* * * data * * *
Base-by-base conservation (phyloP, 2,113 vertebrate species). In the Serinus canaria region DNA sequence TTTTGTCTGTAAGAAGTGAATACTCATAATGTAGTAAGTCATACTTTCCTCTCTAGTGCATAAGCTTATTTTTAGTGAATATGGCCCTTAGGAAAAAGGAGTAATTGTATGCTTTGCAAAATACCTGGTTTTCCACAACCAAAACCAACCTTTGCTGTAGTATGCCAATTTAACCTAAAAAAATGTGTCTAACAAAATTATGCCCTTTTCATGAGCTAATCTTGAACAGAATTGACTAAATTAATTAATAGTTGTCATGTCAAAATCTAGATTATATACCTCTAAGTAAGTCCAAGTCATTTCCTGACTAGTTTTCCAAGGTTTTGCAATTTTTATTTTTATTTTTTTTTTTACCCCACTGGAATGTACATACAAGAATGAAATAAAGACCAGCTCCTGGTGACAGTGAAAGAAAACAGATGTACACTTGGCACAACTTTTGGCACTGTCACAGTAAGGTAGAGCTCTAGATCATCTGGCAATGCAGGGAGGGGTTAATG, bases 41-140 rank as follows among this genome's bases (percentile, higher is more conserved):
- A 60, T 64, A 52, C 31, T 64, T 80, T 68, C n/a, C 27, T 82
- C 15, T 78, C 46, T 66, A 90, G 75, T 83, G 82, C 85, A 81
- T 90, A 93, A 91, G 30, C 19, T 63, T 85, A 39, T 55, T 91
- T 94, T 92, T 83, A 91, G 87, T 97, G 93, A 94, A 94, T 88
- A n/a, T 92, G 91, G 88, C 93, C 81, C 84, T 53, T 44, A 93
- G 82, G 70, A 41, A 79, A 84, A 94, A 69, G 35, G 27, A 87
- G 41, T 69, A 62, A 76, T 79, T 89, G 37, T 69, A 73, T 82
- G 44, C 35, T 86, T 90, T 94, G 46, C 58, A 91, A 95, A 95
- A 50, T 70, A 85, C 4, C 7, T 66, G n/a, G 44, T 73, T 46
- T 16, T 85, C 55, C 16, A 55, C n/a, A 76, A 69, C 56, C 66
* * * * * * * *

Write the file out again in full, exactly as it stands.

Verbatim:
Base-by-base conservation (phyloP, 2,113 vertebrate species). In the Serinus canaria region DNA sequence TTTTGTCTGTAAGAAGTGAATACTCATAATGTAGTAAGTCATACTTTCCTCTCTAGTGCATAAGCTTATTTTTAGTGAATATGGCCCTTAGGAAAAAGGAGTAATTGTATGCTTTGCAAAATACCTGGTTTTCCACAACCAAAACCAACCTTTGCTGTAGTATGCCAATTTAACCTAAAAAAATGTGTCTAACAAAATTATGCCCTTTTCATGAGCTAATCTTGAACAGAATTGACTAAATTAATTAATAGTTGTCATGTCAAAATCTAGATTATATACCTCTAAGTAAGTCCAAGTCATTTCCTGACTAGTTTTCCAAGGTTTTGCAATTTTTATTTTTATTTTTTTTTTTACCCCACTGGAATGTACATACAAGAATGAAATAAAGACCAGCTCCTGGTGACAGTGAAAGAAAACAGATGTACACTTGGCACAACTTTTGGCACTGTCACAGTAAGGTAGAGCTCTAGATCATCTGGCAATGCAGGGAGGGGTTAATG, bases 41-140 rank as follows among this genome's bases (percentile, higher is more conserved):
- A 60, T 64, A 52, C 31, T 64, T 80, T 68, C n/a, C 27, T 82
- C 15, T 78, C 46, T 66, A 90, G 75, T 83, G 82, C 85, A 81
- T 90, A 93, A 91, G 30, C 19, T 63, T 85, A 39, T 55, T 91
- T 94, T 92, T 83, A 91, G 87, T 97, G 93, A 94, A 94, T 88
- A n/a, T 92, G 91, G 88, C 93, C 81, C 84, T 53, T 44, A 93
- G 82, G 70, A 41, A 79, A 84, A 94, A 69, G 35, G 27, A 87
- G 41, T 69, A 62, A 76, T 79, T 89, G 37, T 69, A 73, T 82
- G 44, C 35, T 86, T 90, T 94, G 46, C 58, A 91, A 95, A 95
- A 50, T 70, A 85, C 4, C 7, T 66, G n/a, G 44, T 73, T 46
- T 16, T 85, C 55, C 16, A 55, C n/a, A 76, A 69, C 56, C 66